Injuries and infectious/parasitic diseases also qualify for benefits — depending on their severity and duration. (If you’ve been injured at work, you should also consider applying for workers’ compensation).

Conditions that automatically qualify

There are two types of medical conditions that can automatically qualify a person for disability benefits: Compassionate allowance cases and TERI (terminal illness) cases.

These conditions are deemed to be sufficiently disabling by their diagnosis alone, and if you have one, you may be eligible for fast-tracked benefits (though you’ll still have to meet the technical program requirements).

Some examples of compassionate allowance conditions include Coffin-Lowry syndrome, early-onset Alzheimer's disease, and certain types of cancer. We’ve listed all the compassionate allowance conditions for 2022 here. TERI conditions often overlap with compassionate allowance conditions, and require medical evidence that your condition is terminal.

If you have one of these conditions, or your condition is terminal — you likely don’t need to work with a lawyer. It’s in your best interest to call your local DDS after you’ve submitted your application, letting them know you have a compassionate allowance or TERI case. They’ll often prioritize your application.


Other factors that impact your chances of being approved for disability

Even if you meet all of the eligibility requirements — proving to the government that you qualify can be hard. You’ll need the right medical evidence, and you’ll need to answer the application questions thoroughly. While these aren’t strict rules, they impact your chances of approval.

Here are a few factors that can change your odds of success:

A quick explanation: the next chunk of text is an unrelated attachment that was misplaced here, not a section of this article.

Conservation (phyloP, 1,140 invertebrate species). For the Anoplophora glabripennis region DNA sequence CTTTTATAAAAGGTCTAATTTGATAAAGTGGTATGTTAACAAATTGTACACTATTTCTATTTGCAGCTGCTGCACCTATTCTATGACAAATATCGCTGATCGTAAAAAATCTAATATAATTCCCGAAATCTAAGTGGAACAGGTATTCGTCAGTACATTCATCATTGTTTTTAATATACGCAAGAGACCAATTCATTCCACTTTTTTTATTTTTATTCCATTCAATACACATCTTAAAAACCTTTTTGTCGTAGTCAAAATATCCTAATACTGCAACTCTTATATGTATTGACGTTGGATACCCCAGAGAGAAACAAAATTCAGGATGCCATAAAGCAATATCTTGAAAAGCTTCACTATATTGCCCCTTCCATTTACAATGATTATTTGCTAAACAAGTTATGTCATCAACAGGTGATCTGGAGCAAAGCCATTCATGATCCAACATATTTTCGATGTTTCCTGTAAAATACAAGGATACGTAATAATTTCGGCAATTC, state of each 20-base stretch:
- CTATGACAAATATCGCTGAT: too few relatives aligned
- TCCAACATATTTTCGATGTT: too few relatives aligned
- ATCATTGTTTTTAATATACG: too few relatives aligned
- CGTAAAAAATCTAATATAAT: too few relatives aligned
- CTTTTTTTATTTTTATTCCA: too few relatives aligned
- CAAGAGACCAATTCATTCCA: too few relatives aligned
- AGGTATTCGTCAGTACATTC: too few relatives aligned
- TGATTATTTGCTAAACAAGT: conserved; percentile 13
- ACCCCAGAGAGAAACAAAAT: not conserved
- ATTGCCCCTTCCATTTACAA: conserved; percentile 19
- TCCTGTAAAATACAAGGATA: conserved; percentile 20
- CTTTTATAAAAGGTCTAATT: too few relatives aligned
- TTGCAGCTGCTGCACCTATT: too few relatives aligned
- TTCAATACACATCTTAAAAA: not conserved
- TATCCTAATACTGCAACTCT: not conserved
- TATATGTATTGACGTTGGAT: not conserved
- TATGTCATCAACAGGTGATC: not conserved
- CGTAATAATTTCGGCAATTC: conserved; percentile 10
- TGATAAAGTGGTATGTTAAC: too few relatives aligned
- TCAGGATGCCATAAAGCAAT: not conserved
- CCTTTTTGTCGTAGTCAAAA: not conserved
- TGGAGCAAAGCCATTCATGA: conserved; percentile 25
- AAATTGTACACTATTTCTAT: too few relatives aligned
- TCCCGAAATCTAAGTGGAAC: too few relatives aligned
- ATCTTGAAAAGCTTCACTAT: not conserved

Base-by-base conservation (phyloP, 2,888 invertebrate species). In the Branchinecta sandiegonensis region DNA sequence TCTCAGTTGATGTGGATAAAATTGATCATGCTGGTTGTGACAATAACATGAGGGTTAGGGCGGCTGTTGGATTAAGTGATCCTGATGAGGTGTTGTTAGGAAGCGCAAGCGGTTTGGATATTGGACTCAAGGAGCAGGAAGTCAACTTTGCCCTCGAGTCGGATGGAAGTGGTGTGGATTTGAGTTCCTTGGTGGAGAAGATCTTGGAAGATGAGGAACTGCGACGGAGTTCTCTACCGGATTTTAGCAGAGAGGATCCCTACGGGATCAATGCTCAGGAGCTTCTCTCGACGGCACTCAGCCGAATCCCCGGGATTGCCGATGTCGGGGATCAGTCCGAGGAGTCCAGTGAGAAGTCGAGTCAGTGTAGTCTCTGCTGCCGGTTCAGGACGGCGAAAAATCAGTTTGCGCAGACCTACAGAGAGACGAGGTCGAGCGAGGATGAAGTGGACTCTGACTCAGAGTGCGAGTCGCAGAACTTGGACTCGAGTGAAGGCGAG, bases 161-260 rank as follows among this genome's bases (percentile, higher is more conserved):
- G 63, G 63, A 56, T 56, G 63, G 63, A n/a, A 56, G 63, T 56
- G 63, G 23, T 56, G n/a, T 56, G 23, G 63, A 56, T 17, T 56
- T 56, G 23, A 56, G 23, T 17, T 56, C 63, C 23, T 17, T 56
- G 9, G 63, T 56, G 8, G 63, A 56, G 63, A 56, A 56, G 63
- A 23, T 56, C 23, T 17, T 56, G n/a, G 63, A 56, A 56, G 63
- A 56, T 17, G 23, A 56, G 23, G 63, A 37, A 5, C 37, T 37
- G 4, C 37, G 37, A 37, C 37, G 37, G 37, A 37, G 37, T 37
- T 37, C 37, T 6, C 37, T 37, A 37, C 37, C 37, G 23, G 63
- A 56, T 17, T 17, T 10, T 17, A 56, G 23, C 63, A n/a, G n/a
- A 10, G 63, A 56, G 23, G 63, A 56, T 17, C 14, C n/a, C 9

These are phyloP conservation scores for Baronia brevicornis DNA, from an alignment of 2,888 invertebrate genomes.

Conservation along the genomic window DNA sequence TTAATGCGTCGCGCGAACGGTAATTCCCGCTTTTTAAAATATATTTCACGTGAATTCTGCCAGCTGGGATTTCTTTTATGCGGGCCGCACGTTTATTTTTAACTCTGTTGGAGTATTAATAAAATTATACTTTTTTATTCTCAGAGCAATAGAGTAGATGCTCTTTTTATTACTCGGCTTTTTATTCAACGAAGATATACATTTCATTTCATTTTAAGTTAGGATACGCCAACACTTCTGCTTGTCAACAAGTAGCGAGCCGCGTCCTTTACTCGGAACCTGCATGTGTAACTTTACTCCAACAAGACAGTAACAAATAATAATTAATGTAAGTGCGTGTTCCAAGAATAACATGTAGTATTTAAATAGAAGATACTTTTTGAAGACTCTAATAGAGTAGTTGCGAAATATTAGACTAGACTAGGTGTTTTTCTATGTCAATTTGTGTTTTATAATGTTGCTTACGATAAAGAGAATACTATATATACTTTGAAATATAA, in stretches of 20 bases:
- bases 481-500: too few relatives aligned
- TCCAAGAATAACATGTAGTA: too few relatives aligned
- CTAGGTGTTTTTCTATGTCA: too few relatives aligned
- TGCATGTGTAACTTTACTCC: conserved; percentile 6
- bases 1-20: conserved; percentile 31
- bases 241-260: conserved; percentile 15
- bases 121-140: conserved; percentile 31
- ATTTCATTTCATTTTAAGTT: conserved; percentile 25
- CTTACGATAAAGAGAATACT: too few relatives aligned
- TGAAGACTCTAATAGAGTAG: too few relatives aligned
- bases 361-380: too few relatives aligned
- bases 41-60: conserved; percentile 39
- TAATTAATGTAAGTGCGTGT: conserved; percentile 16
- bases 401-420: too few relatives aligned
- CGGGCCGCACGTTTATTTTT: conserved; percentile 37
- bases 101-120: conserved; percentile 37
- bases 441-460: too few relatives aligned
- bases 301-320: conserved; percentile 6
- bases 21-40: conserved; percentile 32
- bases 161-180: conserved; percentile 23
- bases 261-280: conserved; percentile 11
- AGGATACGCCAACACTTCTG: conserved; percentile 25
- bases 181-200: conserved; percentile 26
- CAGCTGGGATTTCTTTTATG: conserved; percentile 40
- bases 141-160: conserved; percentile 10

Age: If you’re over 50, you have less to prove. Rather than having to demonstrate your condition prevents you from doing any job — you only have to prove it prevents you from doing your current, or recent, jobs.

If you’re younger, it can be harder. If you’ve worked in construction your whole life, but a back injury and COPD make that labor too grueling — you’ll have to explain to the SSA why you couldn’t work as a cashier. Or a desk job. This isn’t impossible, but requires more consideration than if you’re over 50.

Treatment history: Medical evidence is crucial for disability application success. Having regular treatment, from a specialist, can go a long way towards showing the SSA the impact of your condition. The more frequent, and the more recent, the better.

This is particularly true if you’re applying with a mental health condition. While physical disorders often come with set ways to measure severity (like x-rays, MRIs, and blood tests) — mental health cases are more personal to the individual. Your best medical evidence will be from your patient records — notes from your psychiatrist and your psychologist.

Current work: The SSA thinks of SSI and SSDI as programs explicitly meant for people who are too sick to work. If you’re working close to the sustainable gainful activity limits — they may be more skeptical. A hearing judge might ask why you couldn’t work a few more hours, or take another shift. We recommend not working, or working well under the $1,470-per-month-limit, while applying. More on working and benefits here.

Having a lawyer: Government studies show that you’re three times more likely to win benefits with a lawyer. This is helpful at the application stage; your lawyer can either complete your application for you, or advise you closely on how to complete it.

And it’s critical at the appeal or hearing stage; your lawyer can cross-examine government witnesses and prep you for the judge’s questions. 83% of people have legal representation at the hearing stage.

Lawyers charge the same amount whether you bring them on earlier rather than later, and they charge you nothing at all unless they win your case. Then they take a percentage of your first disability check.

Finding the right lawyer can be daunting. At Atticus, we take out all the guesswork — matching dozens of clients a day with a vetted, top-tier lawyer from our network. We can also provide personalized legal advice, and our services are always free. To get started, take our 2-minute quiz.

Jackie Jakab, Disability Attorney

Jackie Jakab

Lead Attorney

Jackie Jakab is Atticus’s Legal Director. She’s a licensed attorney, a graduate of the University of Chicago Law School, and has counseled thousands of people seeking disability benefits.